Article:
How Montana and Dakota recovered from the spread of Covid


At least three months ago, the Corona virus swept through South Dakota to the point that its crowded hospitals were transporting patients to other states for treatment. An analysis of data collected by Johns Hopkins University showed that the death rates from Covid-19 in North and South Dakota were The highest in the world. In one county in Montana, the hospitalization rate for the virus was 20 times the national average.

As in some former hotspots like Arizona and Florida, the boom has spread dramatically as most leaders and residents of these states resist lockdowns and States mask For months. In South Dakota, no statewide mandate has been issued.

The boom in these countries was as brief as it was powerful. Today, their new case rates are roughly back to where they were last summer or early fall. In North Dakota that Commissioning masks At the height of the rally in mid-November, the shift was particularly dramatic: the average daily death toll per person is now the second lowest in the country, according to New York Times Database.

By some measures, the trajectory of the three-nation hotspot reversed the path of a nation. After the daily average of new cases in the United States peaked on January 9, it took 37 days – until last Monday – for the rate to drop by two-thirds. It took South Dakota and Montana 35 days to reach the same mark after cases peaked in these two states in November. (North Dakota did this on 24.)

Fatalities are still high nationally, as the death of Covid-19 patients could take weeks. The country continues to record more than 2,000 deaths every day and is on track to reach 500,000 deaths next week.

Experts say rises in the Great Northern Plains have fallen largely for the same reason that the number of cases has decreased in the United States: People have finally taken steps to save themselves in the face of a deadly, uncontrollable disease.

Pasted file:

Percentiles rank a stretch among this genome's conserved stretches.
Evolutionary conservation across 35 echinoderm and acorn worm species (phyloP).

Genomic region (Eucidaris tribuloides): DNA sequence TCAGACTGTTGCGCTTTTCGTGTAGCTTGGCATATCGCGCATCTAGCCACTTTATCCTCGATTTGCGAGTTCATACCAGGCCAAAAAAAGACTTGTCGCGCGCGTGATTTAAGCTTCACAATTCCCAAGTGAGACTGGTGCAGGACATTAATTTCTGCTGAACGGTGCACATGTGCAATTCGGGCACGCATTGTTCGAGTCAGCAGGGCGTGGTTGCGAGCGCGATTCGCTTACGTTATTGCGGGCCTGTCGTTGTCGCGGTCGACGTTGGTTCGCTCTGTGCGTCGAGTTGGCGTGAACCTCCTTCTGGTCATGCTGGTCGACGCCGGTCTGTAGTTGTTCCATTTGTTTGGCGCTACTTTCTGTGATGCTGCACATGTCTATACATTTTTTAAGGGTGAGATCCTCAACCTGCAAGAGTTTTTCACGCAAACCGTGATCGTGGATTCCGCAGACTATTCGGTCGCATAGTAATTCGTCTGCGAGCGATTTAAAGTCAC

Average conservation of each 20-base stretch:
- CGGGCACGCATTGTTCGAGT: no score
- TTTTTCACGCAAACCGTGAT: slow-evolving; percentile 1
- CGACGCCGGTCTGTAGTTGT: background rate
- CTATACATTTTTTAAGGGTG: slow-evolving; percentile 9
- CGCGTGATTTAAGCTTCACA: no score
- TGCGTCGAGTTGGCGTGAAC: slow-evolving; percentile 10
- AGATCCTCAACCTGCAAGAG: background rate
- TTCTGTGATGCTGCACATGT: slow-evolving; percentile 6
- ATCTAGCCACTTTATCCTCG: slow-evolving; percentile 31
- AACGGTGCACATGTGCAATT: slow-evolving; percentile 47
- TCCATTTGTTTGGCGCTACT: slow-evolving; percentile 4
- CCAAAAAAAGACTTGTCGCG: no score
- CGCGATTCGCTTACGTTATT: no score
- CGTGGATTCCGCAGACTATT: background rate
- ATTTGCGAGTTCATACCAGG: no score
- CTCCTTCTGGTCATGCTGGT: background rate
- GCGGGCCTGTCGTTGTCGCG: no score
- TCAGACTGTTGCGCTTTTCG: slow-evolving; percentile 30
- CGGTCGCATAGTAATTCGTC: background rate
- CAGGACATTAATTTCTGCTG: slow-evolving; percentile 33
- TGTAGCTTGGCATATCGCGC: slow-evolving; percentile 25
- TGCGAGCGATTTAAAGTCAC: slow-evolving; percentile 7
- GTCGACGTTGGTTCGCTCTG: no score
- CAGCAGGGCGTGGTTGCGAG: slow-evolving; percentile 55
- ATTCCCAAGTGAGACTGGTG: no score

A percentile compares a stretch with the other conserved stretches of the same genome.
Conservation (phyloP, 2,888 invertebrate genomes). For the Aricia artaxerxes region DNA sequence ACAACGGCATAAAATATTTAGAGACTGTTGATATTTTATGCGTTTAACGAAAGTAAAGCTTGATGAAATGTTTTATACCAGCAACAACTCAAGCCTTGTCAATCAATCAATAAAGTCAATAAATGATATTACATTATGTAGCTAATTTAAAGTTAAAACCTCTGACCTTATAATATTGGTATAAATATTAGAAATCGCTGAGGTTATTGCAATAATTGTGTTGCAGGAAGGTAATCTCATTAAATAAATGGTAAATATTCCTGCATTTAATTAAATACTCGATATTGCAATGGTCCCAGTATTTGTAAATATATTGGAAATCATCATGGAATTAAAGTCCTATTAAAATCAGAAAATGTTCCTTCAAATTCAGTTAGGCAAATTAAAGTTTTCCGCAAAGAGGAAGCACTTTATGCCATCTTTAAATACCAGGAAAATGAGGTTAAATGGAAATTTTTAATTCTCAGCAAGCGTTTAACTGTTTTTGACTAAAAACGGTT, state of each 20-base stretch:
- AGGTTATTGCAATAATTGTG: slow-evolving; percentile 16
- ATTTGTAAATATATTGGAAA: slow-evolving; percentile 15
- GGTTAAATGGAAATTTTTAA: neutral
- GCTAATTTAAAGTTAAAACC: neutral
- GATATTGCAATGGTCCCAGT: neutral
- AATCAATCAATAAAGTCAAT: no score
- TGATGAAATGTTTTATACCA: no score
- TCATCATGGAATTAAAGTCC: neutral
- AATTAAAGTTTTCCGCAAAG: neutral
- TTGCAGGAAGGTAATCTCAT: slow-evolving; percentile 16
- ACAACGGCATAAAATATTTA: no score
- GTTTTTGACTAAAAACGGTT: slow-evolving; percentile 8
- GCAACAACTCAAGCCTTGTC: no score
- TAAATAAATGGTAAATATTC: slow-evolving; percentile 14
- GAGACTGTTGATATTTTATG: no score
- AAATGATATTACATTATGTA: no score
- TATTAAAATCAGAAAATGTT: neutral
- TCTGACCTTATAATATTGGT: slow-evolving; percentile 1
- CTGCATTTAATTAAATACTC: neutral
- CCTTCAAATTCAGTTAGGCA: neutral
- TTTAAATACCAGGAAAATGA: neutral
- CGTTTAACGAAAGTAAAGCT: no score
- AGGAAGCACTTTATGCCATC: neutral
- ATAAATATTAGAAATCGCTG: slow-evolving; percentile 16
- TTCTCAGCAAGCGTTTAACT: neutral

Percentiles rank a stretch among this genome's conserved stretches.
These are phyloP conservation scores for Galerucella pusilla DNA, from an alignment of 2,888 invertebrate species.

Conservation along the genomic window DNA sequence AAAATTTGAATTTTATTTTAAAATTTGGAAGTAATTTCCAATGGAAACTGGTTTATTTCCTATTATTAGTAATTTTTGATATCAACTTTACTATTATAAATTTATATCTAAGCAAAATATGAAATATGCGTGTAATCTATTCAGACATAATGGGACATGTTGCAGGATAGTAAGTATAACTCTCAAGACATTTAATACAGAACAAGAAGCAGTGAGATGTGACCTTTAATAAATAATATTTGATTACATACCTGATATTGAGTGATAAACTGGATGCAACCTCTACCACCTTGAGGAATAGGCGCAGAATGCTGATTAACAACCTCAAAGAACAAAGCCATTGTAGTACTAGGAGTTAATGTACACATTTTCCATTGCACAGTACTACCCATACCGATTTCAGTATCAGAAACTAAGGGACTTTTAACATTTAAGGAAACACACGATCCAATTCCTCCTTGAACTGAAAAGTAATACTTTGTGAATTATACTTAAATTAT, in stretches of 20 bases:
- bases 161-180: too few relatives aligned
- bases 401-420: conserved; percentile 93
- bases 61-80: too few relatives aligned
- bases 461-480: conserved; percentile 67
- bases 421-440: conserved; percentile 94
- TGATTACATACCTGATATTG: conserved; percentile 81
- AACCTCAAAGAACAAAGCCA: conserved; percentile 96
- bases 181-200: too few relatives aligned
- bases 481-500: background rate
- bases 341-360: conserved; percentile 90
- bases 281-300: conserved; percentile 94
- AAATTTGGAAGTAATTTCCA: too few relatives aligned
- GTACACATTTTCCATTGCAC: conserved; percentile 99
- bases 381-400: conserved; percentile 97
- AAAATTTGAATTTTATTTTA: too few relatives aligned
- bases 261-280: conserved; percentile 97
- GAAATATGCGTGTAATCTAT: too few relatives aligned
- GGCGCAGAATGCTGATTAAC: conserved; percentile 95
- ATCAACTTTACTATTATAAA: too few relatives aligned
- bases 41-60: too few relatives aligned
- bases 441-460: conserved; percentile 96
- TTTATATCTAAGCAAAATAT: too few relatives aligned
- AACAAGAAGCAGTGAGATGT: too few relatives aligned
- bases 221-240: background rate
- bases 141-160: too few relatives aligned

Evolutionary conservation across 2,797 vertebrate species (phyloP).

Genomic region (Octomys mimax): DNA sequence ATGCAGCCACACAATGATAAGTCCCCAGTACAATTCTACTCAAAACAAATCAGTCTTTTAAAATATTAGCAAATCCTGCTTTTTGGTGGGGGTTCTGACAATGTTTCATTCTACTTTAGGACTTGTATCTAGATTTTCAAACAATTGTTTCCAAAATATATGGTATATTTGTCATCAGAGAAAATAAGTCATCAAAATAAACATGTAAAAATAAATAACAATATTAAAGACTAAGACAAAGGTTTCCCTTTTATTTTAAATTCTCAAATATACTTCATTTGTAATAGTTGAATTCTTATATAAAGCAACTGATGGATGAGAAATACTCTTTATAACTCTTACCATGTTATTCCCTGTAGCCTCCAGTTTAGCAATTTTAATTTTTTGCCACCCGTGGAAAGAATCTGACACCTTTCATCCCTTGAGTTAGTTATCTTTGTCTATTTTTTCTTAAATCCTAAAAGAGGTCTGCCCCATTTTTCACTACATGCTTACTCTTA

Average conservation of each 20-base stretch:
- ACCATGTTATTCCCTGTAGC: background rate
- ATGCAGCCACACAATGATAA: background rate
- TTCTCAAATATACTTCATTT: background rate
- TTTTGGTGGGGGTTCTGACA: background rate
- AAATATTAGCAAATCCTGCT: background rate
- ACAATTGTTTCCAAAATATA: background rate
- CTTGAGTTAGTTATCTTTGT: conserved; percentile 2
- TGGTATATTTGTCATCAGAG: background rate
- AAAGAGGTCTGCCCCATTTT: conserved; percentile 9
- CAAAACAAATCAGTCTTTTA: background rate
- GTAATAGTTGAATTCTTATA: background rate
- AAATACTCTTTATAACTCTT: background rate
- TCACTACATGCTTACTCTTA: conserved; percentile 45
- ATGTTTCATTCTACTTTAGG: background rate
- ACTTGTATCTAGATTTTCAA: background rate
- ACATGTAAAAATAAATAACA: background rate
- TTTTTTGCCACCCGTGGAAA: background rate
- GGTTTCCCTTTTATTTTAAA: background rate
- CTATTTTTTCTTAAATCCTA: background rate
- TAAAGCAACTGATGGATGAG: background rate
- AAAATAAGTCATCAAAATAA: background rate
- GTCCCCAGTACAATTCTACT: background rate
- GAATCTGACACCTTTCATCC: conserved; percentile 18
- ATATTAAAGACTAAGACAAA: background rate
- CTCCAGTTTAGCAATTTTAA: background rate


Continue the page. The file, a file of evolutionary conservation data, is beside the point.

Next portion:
“As things get worse and friends and family members are hospitalized or dying, people start to modify their behavior and cases decrease,” said Megan O’Connell, an epidemiologist in South Dakota and a counselor on health issues for the Great Plains area. . American Indians, who represent about 5 percent to nearly 10 percent of the population in All three Countries have contracted the virus at much higher rates than the general population.

During the worst weeks of the outbreak, from early November to late December, use of masks rose from 10 to 20 percentage points in South Dakota and from 20 to 30 percentage points in North Dakota, according to Survey data from the University of Maryland.

Since then, the US vaccination campaign has accelerated. North Dakota is ranked fifth among the states to give its residents at least one shot; South Dakota is seventh, and Montana is 11th.

Some experts see the coronavirus race across these states as a rough test of the widely rejected idea that the pandemic should be allowed to run its course for the population to acquire herd immunity.

While the region has yet to reach herd immunity, it may be closer than anywhere else in the United States.

The November outbreak jumped to North and South Dakota topping the list in the cumulative cases per person, where they have remained, according to New York Times Database13 and 12.5 percent of its population are known to be infected. Montana, at around 9.2 percent, is close to the middle of the national pack.

Just over 8 percent of Americans – about 27.9 million – are known to be infected with the Coronavirus, but for many reasons, including that asymptomatic infections can go undetected. The Centers for Disease Control and Prevention indicates that The real rate It is 4.6 times that.

Through these measures, as many as six in 10 Dakota could have acquired – and more likely more – some immunity to the virus by the end of 2020, according to Geoffrey Shaman, a professor of environmental health sciences at Columbia University who is Future diffusion modeling Of the virus. He noted that in some places the share could be higher.

Like it? Share with your friends!


What's Your Reaction?

hate hate
confused confused
fail fail
fun fun
geeky geeky
love love
lol lol
omg omg
win win


Your email address will not be published. Required fields are marked *